Still the new meaning has become so common, that it is easily predictable and therefore does not bear any additional information, which is an indispensable condition for an SD.

Here are some more widely used metonymical meanings, some of which are already fixed in dictionaries without the label fig: the. press for '(the personnel connected with) a printing or publishing establishment', or for 'the newspaper and periodical literature which is printed by the printing press'. The bench is used as a generic term for 'magistrates and justices'. A hand is used for a worker; the cradle stands for infancy, earliest stages, place of origin, and the grave stands for death.

Metonymy used in language-in-action, i.e. contextual metonymy, is genuine metonymy and reveals a quite unexpected substitution of one word for another, or one concept for another, on the ground of some strong impression produced by a chance feature of the thing, for example:

"Miss Tox's hand trembled as she slipped it through Mr. Dombey's arm, and felt herself escorted up the steps, preceded by a cocked hat and a Babylonian collar." (Dickens)

'A cocked hat and a Babylonian collar' stand for the wearer of the articles in question. One can hardly admit that there is a special characterizing function in such a substitution. The function of these examples of genuine metonymy is more likely to point out the insignificance of the wearer rather than his importance, for his personality is reduced to his externally conspicuous features, the hat and red collar. Here is another example of genuine metonymy:

"Then they came in. Two of them, a man with long fair moustaches and a silent dark man... Definitely, the moustache and I had nothing in common." (Doris Lessing, "Retreat to Innocence")

Again we have a feature of a man which catches the eye, in this case his facial appearance: the moustache stands for the man himself. The function of the metonymy here is to indicate that the speaker knows nothing of the man in question, moreover, there is a definite implication that this is the first time the speaker has seen him. Here is another example of the same kind:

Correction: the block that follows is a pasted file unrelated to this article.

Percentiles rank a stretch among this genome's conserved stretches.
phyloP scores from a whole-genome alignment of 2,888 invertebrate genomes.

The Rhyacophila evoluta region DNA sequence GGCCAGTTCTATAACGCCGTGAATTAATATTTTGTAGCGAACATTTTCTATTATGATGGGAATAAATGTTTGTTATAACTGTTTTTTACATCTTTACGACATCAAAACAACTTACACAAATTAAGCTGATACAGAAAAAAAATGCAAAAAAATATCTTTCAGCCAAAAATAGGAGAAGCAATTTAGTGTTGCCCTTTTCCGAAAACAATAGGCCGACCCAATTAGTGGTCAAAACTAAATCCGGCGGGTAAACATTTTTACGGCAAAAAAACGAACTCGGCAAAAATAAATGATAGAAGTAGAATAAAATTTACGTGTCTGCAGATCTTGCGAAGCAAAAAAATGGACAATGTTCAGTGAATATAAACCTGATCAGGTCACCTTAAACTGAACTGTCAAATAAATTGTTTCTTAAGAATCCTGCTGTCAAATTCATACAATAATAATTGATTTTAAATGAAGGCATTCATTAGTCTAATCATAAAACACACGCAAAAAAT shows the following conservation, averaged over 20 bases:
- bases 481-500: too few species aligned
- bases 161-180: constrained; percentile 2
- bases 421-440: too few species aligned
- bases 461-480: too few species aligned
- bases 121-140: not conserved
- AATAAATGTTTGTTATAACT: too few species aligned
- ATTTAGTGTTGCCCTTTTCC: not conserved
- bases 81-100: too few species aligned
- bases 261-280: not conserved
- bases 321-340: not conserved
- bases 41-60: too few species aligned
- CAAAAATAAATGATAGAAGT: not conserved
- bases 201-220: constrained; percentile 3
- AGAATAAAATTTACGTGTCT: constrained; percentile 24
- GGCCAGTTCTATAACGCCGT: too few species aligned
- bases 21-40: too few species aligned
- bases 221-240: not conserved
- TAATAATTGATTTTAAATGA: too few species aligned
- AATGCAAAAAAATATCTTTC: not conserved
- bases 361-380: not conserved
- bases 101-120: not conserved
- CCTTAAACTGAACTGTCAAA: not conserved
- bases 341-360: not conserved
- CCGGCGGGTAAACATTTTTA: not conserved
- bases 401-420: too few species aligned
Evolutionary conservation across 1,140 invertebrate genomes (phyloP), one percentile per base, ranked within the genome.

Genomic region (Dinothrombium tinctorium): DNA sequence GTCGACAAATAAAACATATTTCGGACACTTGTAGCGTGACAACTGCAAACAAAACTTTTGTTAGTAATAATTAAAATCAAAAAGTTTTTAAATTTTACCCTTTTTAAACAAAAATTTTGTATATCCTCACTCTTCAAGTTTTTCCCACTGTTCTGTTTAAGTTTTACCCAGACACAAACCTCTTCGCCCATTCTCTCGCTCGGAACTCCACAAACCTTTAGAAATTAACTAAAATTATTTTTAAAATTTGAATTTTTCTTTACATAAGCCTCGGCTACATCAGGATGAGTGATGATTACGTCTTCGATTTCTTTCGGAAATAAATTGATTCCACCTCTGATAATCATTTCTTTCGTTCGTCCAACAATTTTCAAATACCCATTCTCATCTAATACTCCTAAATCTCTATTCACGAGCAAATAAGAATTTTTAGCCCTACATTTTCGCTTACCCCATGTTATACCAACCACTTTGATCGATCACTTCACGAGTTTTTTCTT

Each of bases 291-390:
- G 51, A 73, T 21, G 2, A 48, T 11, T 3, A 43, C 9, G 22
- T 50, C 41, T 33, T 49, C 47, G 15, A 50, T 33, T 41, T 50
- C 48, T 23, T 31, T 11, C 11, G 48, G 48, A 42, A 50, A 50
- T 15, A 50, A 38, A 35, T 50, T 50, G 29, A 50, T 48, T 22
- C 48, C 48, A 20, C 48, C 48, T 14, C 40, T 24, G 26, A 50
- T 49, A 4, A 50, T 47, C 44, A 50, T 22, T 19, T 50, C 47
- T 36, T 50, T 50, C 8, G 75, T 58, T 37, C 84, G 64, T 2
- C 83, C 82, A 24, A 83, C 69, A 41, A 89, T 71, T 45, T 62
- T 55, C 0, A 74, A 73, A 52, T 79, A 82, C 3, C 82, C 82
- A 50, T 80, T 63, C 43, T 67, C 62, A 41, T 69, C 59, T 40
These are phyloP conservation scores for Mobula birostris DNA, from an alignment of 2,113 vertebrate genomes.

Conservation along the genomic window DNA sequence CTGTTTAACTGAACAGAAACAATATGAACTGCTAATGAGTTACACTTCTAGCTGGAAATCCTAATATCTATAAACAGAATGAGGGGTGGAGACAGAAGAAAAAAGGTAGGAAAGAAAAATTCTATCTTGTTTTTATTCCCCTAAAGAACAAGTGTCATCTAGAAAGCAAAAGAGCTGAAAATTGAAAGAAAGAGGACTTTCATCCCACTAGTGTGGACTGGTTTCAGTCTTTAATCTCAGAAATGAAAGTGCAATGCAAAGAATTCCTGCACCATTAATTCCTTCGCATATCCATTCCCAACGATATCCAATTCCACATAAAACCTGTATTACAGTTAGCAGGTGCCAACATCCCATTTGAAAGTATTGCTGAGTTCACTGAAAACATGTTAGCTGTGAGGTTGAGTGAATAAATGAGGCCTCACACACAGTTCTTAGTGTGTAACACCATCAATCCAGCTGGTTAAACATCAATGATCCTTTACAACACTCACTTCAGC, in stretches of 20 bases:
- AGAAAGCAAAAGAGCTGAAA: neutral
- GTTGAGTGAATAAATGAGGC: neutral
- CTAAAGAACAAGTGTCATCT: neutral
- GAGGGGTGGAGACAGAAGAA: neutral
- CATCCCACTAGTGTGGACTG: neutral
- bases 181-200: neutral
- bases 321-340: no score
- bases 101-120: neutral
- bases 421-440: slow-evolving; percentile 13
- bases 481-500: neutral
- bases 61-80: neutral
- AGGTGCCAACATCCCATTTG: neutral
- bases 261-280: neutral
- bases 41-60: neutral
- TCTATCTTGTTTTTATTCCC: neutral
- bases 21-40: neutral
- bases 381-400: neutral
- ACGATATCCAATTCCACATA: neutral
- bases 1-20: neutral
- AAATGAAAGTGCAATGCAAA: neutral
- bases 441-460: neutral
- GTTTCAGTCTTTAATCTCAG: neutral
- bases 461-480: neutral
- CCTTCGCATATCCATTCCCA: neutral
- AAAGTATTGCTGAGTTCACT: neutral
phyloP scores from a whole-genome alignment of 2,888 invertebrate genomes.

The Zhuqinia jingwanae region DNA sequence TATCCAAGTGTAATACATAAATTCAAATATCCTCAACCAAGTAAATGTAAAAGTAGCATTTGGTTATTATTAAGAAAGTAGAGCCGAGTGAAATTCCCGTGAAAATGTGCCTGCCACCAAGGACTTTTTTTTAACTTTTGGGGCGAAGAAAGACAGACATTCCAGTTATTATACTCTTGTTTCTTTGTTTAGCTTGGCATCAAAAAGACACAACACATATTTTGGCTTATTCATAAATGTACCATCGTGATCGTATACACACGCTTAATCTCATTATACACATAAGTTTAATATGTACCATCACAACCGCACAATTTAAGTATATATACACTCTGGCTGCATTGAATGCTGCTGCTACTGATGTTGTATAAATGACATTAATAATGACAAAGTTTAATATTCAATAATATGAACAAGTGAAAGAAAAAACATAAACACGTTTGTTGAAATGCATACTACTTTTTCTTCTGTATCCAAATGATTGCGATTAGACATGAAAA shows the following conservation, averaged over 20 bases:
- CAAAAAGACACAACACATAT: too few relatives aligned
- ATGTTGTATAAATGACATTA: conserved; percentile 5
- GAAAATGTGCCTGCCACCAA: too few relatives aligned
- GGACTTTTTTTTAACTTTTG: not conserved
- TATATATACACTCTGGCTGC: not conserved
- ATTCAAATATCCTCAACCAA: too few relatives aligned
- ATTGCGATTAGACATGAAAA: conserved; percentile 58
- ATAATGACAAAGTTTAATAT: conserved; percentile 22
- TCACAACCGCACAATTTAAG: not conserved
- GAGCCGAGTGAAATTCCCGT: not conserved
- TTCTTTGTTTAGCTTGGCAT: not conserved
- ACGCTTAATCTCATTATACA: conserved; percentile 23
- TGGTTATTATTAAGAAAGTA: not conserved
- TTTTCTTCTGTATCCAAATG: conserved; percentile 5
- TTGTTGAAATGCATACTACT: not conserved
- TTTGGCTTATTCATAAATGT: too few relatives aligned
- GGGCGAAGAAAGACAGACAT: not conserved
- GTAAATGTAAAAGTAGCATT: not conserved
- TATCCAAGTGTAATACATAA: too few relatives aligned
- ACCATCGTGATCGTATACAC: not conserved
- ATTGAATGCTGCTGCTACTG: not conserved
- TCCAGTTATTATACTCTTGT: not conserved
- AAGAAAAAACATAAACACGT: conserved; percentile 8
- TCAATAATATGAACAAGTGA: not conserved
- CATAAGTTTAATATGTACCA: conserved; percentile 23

"There was something so very agreeable in being so intimate with such a waistcoat; in being on such off-hand terms so soon with such a pair of whiskers that Tom was uncommonly pleased with himself." (Dickens, "Hard Times")

In these two cases of genuine metonymy a broader context than that required by a metaphor is necessary in order to decipher the true meaning of the stylistic device. In both cases it is necessary to understand the words in their proper meanings first. Only then is it possible to grasp the metonymy.

In the following example the metonymy 'grape' also requires a broad context:

"And this is stronger than the strongest grape Couldeer express in its expanded shape." (Byron)

Metonymy and metaphor differ also in the way they are deciphered. In the process of disclosing the meaning implied in a metaphor, one image excludes the other, that is, the metaphor 'lamp' in the 'The sky lamp of the night', when deciphered, means the moon, and though there is a definite interplay of meanings, we perceive only one object, the moon. This is not the case with metonymy. Metonymy, while presenting one object to our mind, does not exclude the other. In the example given above the moustache and the man himself are both perceived by the mind.

Many attempts have been made to pin-point the types of relations which metonymy is based on. Among them the following are most common:

1. A concrete thing used instead of an abstract notion. In this the thing becomes a symbol of the notion, as in

"The camp, the pulpit and the law For rich men's sons are free." (Shelley)

2. The container instead of the thing contained: The hall applauded.

3. The relation of proximity, as in:

"The round game table was boisterous and happy." (Dickens)

4. The material instead of the thing made of it, as in: "The marble spoke."

5. The instrument which the doer uses in performing the action instead of the action or the doer himself, as in:

"Well, Mr. Weller, says the gentleman, you're a very good whip, and can do what you like with your horses, we know." (Dickens) ,a . "As the sword is the worst argument that can be used, so should it be the last." (Byron)

The list is in no way complete. There are many other types of relations which may serve as a basis for metonymy.

It must also be noted that metonymy, being a means of building up imagery, generally concerns concrete objects, which are generalized. The process of generalization is easily carried out with the help of the definite article. Therefore instances of metonymy are very often used with the definite article, or with no article at all, as in "There was perfect sympathy between Pulpit and Pew", where 'Pulpit' stands for the clergyman and 'Pew' for the congregation.